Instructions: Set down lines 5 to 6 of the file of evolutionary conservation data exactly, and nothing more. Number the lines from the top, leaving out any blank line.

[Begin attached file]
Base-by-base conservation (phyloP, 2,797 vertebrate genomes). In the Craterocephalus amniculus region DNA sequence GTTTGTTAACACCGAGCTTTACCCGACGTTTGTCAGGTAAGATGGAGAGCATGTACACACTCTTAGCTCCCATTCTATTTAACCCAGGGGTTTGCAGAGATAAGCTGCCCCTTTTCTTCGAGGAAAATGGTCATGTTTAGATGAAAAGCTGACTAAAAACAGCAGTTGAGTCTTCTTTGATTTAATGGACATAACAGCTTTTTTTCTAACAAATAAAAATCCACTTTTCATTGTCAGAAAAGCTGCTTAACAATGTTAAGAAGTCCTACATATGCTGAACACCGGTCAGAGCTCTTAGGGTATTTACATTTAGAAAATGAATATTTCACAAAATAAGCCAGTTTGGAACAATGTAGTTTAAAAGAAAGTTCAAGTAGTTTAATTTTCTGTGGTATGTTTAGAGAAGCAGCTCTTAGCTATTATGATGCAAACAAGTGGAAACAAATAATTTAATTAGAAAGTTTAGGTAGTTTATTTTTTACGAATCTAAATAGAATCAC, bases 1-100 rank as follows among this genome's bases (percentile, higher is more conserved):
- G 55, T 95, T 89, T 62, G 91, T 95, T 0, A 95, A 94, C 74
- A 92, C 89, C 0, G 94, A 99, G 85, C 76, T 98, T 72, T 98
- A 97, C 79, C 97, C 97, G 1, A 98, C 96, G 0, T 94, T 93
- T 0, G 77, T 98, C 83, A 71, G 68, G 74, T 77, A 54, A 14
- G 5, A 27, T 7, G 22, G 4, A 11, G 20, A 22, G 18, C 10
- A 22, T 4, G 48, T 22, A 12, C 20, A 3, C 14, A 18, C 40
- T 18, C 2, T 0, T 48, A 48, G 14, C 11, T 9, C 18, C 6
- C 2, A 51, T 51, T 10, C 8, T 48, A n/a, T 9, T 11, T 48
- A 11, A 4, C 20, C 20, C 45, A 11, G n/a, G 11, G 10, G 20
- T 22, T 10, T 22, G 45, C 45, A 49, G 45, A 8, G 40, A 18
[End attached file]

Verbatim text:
- T 0, G 77, T 98, C 83, A 71, G 68, G 74, T 77, A 54, A 14
- G 5, A 27, T 7, G 22, G 4, A 11, G 20, A 22, G 18, C 10